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|Title:||Continental rain forest fragments in Singapore resist invasion by exotic plants||Authors:||Teo, D.H.L.
Tropical rain forest
|Issue Date:||1-Feb-2003||Citation:||Teo, D.H.L., Tan, H.T.W., Corlett, R.T., Wong, C.M., Lum, S.K.Y. (2003-02-01). Continental rain forest fragments in Singapore resist invasion by exotic plants. Journal of Biogeography 30 (2) : 305-310. ScholarBank@NUS Repository. https://doi.org/10.1046/j.1365-2699.2003.00813.x||Abstract:||Aim: In general, the plant communities of oceanic islands suffer more from exotic plant invasions than their continental equivalents. At least part of this difference may be contributed by differences in non-biological factors, such as the antiquity and intensity of human impacts and the absence of internal barriers to dispersal, rather than differences in inherent invasibility. We tested the resistance of species-rich continental rain forests to plant invasion on a small, continental island that has been subject to prolonged and intensive human impact. Location: Singapore is a 683-km2 equatorial island||Source Title:||Journal of Biogeography||URI:||http://scholarbank.nus.edu.sg/handle/10635/102202||ISSN:||03050270||DOI:||10.1046/j.1365-2699.2003.00813.x|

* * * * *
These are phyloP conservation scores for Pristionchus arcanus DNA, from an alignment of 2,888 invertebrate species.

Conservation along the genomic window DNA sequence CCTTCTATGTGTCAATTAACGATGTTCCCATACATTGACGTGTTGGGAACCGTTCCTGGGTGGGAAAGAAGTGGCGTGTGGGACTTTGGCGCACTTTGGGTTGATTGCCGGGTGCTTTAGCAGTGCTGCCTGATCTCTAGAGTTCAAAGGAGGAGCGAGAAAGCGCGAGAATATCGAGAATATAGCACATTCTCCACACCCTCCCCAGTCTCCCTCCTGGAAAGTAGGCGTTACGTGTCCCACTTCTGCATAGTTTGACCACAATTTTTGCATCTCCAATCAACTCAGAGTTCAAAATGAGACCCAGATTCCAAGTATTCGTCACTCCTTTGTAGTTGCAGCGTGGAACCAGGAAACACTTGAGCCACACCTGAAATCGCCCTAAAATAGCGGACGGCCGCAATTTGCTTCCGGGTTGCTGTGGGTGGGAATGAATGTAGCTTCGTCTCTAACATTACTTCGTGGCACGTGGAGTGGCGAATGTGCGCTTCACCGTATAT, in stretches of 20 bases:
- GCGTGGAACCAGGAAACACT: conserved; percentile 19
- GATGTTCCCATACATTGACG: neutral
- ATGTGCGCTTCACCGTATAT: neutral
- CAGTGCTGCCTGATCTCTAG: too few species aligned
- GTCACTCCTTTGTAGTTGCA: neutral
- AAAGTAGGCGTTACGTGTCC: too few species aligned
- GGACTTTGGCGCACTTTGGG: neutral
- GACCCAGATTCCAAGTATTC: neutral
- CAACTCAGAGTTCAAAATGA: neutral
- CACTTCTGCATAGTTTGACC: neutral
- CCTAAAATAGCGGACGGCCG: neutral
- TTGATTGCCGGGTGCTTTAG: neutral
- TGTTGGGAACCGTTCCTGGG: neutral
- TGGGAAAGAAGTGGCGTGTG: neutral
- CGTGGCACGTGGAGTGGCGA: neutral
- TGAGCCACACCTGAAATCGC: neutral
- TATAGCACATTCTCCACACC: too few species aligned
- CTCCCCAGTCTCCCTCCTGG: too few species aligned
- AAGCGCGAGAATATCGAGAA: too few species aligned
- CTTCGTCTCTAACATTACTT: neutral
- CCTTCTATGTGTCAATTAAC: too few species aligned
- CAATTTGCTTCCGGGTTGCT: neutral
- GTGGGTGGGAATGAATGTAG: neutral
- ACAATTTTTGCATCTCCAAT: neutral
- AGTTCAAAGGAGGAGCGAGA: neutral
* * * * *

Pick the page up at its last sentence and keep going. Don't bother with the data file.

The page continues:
|Appears in Collections:||Staff Publications|
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